Hooligan violence raises football stadium worries

Stadium security is extremely lacking in Germany’s lower football divisions, according to the unions representing police and security personnel, which believes the atmosphere is growing increasingly toxic at matches.

Hooligan violence raises football stadium worries
Photo: DPA

The call for better security comes in the wake of serious rioting last weekend at a third-division football match in Osnabrück. More than two dozen fans and police officers were injured in clashes. Police have said they are particularly concerned by explosive devices at matches – one police officer was treated in hospital for blast trauma following the rioting.

According to the German Police Union (DPoIG) and the Security Industry Federation (BDSW), the violence could repeat itself in the third, fourth or fifth divisions unless immediate steps are taken to improve security.

“Many clubs put out too few or poorly trained ushers that are overwhelmed in an emergency,” BDSW spokesman Harald Olschok told the Neue Osnabrücker Zeitung. He said only ushers with specialized training and certifications should be allowed at matches.

The DPoIG said football violence is moving to matches below the second division because although security has been stepped up for top matches, it has been neglected in the country’s lesser leagues.

It complained of a “dangerous amateurism” and warned of more problems in the future.

Officials have previously fretted that violence and crime in Germany’s top levels of football have been increasing and could be filtering to lower leagues.

Last spring, media reports said the number of “violent, violence-prone or violence-seeking” fans had grown significantly and police were having to work harder to keep order.

The Local/DAPD/mdm

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Germany in talks on further payout for 1972 Olympics victims

The German government says it is in talks over further compensation for victims of the attack on the Munich Olympics, as the 50th anniversary of the atrocity approaches.

Germany in talks on further payout for 1972 Olympics victims

Ahead of the commemoration in September, relatives of the Israelis killed have indicated they are unhappy with what Germany is offering.

“Conversations based on trust are taking place with representatives of the victims’ families,” a German interior ministry spokesman told AFP when asked about the negotiations.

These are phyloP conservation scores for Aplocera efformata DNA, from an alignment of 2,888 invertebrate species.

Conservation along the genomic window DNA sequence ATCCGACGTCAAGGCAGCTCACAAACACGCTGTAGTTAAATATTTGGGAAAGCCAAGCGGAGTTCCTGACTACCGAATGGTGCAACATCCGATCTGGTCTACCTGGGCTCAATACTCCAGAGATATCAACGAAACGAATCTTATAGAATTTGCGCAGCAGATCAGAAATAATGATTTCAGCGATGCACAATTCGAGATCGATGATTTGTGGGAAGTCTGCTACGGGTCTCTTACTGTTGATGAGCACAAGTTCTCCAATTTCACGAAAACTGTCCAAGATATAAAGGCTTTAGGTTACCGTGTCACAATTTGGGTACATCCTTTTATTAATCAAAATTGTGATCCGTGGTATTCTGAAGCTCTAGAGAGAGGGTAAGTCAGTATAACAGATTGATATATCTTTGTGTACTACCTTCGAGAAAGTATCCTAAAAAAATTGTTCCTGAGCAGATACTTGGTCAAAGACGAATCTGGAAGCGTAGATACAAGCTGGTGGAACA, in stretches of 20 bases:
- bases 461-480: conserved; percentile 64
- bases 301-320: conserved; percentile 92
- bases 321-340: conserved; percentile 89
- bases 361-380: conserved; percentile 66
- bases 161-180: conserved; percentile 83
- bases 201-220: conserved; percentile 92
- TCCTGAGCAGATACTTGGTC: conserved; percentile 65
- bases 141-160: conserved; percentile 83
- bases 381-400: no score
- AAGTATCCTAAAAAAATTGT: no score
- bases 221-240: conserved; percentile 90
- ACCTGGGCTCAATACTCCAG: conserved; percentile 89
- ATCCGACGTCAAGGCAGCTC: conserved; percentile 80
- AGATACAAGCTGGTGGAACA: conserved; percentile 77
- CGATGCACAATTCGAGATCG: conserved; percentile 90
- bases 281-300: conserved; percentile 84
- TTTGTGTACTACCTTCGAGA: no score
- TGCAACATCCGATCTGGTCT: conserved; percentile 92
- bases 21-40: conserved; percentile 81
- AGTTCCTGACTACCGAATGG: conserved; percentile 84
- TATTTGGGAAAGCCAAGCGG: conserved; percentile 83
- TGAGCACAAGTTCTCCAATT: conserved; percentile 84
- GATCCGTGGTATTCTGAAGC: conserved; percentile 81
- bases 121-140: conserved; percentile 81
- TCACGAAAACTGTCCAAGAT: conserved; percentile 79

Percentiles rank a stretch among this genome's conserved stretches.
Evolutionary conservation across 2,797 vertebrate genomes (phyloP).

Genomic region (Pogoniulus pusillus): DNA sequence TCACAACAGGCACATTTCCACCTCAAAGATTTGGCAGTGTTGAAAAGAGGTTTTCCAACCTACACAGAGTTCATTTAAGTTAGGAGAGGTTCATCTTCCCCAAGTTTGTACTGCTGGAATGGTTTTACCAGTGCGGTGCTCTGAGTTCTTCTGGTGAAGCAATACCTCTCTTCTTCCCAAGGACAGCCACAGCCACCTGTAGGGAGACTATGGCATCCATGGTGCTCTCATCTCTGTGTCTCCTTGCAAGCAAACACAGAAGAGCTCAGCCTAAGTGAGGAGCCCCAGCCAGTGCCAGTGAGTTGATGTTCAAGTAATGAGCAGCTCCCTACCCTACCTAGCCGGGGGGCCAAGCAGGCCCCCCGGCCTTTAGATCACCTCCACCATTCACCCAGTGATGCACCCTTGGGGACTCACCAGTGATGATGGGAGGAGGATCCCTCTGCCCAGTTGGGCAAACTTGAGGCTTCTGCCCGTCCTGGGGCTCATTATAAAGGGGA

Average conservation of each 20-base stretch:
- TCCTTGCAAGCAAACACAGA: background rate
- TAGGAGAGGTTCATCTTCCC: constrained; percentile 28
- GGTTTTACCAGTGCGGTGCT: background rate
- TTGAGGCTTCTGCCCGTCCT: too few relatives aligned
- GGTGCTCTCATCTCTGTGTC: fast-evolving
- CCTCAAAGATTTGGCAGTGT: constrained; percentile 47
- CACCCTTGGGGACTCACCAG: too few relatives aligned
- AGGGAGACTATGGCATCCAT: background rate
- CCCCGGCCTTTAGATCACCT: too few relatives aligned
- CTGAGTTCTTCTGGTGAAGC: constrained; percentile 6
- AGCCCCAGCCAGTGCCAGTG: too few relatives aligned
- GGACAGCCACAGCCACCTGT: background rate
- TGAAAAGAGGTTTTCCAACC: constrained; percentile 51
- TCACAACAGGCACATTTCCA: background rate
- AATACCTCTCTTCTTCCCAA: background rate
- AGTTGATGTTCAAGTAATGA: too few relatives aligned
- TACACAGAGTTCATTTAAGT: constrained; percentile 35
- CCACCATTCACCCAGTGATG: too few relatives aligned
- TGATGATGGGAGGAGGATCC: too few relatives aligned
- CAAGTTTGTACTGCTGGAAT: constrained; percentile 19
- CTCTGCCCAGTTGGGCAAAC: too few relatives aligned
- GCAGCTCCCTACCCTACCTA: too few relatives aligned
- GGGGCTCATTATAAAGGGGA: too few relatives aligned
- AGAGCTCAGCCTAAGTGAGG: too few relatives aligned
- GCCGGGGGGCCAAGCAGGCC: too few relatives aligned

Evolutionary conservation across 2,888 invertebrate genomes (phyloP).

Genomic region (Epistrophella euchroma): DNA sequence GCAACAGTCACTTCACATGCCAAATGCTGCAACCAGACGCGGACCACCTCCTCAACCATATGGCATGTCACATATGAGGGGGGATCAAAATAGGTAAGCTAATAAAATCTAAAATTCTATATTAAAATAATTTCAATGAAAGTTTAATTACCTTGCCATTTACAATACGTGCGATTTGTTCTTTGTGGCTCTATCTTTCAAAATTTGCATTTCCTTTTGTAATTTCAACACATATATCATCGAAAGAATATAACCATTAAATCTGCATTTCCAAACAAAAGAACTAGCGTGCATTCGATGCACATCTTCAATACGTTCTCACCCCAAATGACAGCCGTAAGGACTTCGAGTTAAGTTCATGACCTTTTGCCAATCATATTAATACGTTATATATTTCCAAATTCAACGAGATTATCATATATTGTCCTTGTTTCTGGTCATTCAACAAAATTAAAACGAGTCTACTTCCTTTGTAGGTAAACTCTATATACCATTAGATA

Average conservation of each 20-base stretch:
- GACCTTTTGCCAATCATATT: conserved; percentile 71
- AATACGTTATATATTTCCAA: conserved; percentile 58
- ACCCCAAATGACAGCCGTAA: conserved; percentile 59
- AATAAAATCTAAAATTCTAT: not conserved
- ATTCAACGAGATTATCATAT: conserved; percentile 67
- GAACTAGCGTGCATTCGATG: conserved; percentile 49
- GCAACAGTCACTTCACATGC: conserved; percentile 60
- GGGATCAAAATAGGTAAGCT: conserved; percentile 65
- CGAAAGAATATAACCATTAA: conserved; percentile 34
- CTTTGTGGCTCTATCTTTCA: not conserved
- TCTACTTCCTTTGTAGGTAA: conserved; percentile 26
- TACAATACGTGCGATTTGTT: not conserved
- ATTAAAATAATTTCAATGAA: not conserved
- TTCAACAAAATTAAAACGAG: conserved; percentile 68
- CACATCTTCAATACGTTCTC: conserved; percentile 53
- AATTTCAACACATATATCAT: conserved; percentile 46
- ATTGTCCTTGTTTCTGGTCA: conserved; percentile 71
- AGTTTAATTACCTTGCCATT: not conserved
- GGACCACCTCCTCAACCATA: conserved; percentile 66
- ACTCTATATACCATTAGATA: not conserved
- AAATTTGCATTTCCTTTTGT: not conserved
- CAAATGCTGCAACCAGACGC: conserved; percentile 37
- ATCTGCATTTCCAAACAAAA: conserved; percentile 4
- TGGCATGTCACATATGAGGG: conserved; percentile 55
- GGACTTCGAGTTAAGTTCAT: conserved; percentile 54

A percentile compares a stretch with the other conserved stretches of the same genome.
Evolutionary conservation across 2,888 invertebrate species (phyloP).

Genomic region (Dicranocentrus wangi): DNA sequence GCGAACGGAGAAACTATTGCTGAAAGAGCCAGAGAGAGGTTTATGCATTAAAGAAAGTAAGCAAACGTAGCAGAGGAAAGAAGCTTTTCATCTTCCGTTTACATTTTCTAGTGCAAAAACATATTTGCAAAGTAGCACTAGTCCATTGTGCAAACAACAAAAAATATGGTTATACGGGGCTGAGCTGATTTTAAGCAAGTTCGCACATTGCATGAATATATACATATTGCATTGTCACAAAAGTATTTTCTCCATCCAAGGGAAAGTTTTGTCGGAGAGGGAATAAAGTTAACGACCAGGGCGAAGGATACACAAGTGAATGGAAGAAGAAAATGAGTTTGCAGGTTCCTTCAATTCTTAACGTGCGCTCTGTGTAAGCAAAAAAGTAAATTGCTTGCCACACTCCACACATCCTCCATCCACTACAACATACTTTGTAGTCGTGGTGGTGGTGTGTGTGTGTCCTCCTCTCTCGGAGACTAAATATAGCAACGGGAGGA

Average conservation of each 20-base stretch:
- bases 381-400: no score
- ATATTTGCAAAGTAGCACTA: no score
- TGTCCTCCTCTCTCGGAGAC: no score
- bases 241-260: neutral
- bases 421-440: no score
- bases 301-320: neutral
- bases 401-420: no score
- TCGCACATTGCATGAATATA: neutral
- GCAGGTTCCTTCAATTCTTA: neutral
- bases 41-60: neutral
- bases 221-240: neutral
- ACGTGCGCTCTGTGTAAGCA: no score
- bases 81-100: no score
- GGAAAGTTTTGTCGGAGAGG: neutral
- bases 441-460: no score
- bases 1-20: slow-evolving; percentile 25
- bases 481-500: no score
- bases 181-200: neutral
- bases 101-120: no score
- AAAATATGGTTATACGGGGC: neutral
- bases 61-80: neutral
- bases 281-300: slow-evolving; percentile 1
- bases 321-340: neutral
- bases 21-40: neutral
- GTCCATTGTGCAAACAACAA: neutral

He did not specify who would benefit or how much money had been earmarked, saying only that any package would “again” be financed by the federal government, the state of Bavaria and the city of Munich.

On September 5th, 1972, eight gunmen broke into the Israeli team’s flat at the Olympic village, shooting dead two and taking nine Israelis hostage, threatening to kill them unless 232 Palestinian prisoners were released.

West German police responded with a bungled rescue operation in which all nine hostages were killed, along with five of the eight hostage-takers and a police officer.

An armed police officer in a tracksuit secures the block where terrorists  held Israeli hostages at the Olympic Village in Munich on 5th September 1972.

An armed police officer in a tracksuit secures the block where terrorists held Israeli hostages at the Olympic Village in Munich on 5th September 1972. Photo: picture alliance / dpa | Horst Ossingert

The spokeswoman for the victims’ families, Ankie Spitzer, told the German media group RND that the amount currently on the table was “insulting” and threatened a boycott of this year’s commemorations.

She said Berlin was offering a total of €10 million including around €4.5 million already provided in compensation between 1972 and 2002 — an amount she said did not correspond to international standards. 

“We are angry and disappointed,” said Spitzer, the widow of fencing coach Andre Spitzer who was killed in the attack. “We never wanted to talk publicly about money but now we are forced to.”

RND reported that the German and Israeli governments would like to see an accord by August 15th.

The interior ministry spokesman said that beyond compensation, Germany intended to use the anniversary for fresh “historical appraisal, remembrance and recognition”.

He said this would include the formation of a commission of German and Israeli historians to “comprehensively” establish what happened “from the perspective of the year 2022”.

This would lead to “an offer of further acts of acknowledgement of the relatives of the victims of the attack” and the “grave consequences” they suffered.